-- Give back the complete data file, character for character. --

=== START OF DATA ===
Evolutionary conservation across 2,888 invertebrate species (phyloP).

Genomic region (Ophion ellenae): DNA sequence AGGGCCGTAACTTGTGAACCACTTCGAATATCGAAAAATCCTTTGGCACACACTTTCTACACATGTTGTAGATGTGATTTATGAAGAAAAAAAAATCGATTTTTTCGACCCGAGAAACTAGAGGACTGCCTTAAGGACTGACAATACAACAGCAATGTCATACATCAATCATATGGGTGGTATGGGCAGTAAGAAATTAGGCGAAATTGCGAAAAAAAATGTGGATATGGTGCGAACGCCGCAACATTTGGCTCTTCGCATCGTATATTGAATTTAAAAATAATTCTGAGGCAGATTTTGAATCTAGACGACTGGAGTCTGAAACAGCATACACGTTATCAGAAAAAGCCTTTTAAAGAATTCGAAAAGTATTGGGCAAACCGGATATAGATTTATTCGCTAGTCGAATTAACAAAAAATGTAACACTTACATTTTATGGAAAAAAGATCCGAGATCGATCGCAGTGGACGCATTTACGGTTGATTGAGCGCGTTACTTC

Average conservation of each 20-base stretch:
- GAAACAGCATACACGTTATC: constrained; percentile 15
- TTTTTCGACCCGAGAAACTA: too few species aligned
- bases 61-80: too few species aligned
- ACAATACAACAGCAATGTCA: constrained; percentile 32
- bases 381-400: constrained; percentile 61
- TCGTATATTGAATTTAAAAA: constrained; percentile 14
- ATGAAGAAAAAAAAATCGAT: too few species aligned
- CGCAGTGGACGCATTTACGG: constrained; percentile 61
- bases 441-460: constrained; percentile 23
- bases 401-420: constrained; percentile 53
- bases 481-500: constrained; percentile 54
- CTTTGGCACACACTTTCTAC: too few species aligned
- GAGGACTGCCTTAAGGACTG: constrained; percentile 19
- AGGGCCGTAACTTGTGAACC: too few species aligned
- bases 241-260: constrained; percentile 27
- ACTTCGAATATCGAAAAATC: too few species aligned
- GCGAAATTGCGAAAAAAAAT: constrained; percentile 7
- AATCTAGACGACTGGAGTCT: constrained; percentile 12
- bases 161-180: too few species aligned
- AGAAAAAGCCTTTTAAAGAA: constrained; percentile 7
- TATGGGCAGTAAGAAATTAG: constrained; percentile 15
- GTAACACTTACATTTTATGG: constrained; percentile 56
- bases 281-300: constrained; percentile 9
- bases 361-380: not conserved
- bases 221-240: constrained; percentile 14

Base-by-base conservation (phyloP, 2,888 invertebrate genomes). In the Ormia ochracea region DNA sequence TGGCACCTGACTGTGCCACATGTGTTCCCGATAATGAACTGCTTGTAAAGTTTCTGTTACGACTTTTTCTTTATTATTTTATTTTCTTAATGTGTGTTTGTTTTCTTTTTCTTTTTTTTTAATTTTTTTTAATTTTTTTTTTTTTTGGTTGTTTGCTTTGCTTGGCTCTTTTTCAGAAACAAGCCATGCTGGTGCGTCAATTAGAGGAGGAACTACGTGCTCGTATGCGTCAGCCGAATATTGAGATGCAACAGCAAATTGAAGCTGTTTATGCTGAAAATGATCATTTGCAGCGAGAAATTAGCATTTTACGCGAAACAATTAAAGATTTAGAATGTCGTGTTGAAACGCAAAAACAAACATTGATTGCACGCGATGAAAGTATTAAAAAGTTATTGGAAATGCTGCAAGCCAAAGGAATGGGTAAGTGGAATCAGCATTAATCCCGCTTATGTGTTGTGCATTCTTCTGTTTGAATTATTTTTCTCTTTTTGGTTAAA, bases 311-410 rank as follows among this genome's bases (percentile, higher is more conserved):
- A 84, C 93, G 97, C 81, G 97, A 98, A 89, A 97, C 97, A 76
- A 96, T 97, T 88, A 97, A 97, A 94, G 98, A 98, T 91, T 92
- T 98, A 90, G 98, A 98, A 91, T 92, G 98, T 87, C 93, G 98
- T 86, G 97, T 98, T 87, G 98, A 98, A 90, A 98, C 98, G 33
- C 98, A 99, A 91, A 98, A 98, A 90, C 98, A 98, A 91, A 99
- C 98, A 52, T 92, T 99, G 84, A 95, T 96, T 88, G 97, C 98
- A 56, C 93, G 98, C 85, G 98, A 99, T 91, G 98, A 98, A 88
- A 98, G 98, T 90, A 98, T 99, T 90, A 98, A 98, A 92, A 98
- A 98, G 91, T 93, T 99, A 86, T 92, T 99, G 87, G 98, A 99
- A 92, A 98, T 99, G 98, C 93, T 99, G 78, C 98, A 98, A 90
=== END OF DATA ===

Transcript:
Evolutionary conservation across 2,888 invertebrate species (phyloP).

Genomic region (Ophion ellenae): DNA sequence AGGGCCGTAACTTGTGAACCACTTCGAATATCGAAAAATCCTTTGGCACACACTTTCTACACATGTTGTAGATGTGATTTATGAAGAAAAAAAAATCGATTTTTTCGACCCGAGAAACTAGAGGACTGCCTTAAGGACTGACAATACAACAGCAATGTCATACATCAATCATATGGGTGGTATGGGCAGTAAGAAATTAGGCGAAATTGCGAAAAAAAATGTGGATATGGTGCGAACGCCGCAACATTTGGCTCTTCGCATCGTATATTGAATTTAAAAATAATTCTGAGGCAGATTTTGAATCTAGACGACTGGAGTCTGAAACAGCATACACGTTATCAGAAAAAGCCTTTTAAAGAATTCGAAAAGTATTGGGCAAACCGGATATAGATTTATTCGCTAGTCGAATTAACAAAAAATGTAACACTTACATTTTATGGAAAAAAGATCCGAGATCGATCGCAGTGGACGCATTTACGGTTGATTGAGCGCGTTACTTC

Average conservation of each 20-base stretch:
- GAAACAGCATACACGTTATC: constrained; percentile 15
- TTTTTCGACCCGAGAAACTA: too few species aligned
- bases 61-80: too few species aligned
- ACAATACAACAGCAATGTCA: constrained; percentile 32
- bases 381-400: constrained; percentile 61
- TCGTATATTGAATTTAAAAA: constrained; percentile 14
- ATGAAGAAAAAAAAATCGAT: too few species aligned
- CGCAGTGGACGCATTTACGG: constrained; percentile 61
- bases 441-460: constrained; percentile 23
- bases 401-420: constrained; percentile 53
- bases 481-500: constrained; percentile 54
- CTTTGGCACACACTTTCTAC: too few species aligned
- GAGGACTGCCTTAAGGACTG: constrained; percentile 19
- AGGGCCGTAACTTGTGAACC: too few species aligned
- bases 241-260: constrained; percentile 27
- ACTTCGAATATCGAAAAATC: too few species aligned
- GCGAAATTGCGAAAAAAAAT: constrained; percentile 7
- AATCTAGACGACTGGAGTCT: constrained; percentile 12
- bases 161-180: too few species aligned
- AGAAAAAGCCTTTTAAAGAA: constrained; percentile 7
- TATGGGCAGTAAGAAATTAG: constrained; percentile 15
- GTAACACTTACATTTTATGG: constrained; percentile 56
- bases 281-300: constrained; percentile 9
- bases 361-380: not conserved
- bases 221-240: constrained; percentile 14

Base-by-base conservation (phyloP, 2,888 invertebrate genomes). In the Ormia ochracea region DNA sequence TGGCACCTGACTGTGCCACATGTGTTCCCGATAATGAACTGCTTGTAAAGTTTCTGTTACGACTTTTTCTTTATTATTTTATTTTCTTAATGTGTGTTTGTTTTCTTTTTCTTTTTTTTTAATTTTTTTTAATTTTTTTTTTTTTTGGTTGTTTGCTTTGCTTGGCTCTTTTTCAGAAACAAGCCATGCTGGTGCGTCAATTAGAGGAGGAACTACGTGCTCGTATGCGTCAGCCGAATATTGAGATGCAACAGCAAATTGAAGCTGTTTATGCTGAAAATGATCATTTGCAGCGAGAAATTAGCATTTTACGCGAAACAATTAAAGATTTAGAATGTCGTGTTGAAACGCAAAAACAAACATTGATTGCACGCGATGAAAGTATTAAAAAGTTATTGGAAATGCTGCAAGCCAAAGGAATGGGTAAGTGGAATCAGCATTAATCCCGCTTATGTGTTGTGCATTCTTCTGTTTGAATTATTTTTCTCTTTTTGGTTAAA, bases 311-410 rank as follows among this genome's bases (percentile, higher is more conserved):
- A 84, C 93, G 97, C 81, G 97, A 98, A 89, A 97, C 97, A 76
- A 96, T 97, T 88, A 97, A 97, A 94, G 98, A 98, T 91, T 92
- T 98, A 90, G 98, A 98, A 91, T 92, G 98, T 87, C 93, G 98
- T 86, G 97, T 98, T 87, G 98, A 98, A 90, A 98, C 98, G 33
- C 98, A 99, A 91, A 98, A 98, A 90, C 98, A 98, A 91, A 99
- C 98, A 52, T 92, T 99, G 84, A 95, T 96, T 88, G 97, C 98
- A 56, C 93, G 98, C 85, G 98, A 99, T 91, G 98, A 98, A 88
- A 98, G 98, T 90, A 98, T 99, T 90, A 98, A 98, A 92, A 98
- A 98, G 91, T 93, T 99, A 86, T 92, T 99, G 87, G 98, A 99
- A 92, A 98, T 99, G 98, C 93, T 99, G 78, C 98, A 98, A 90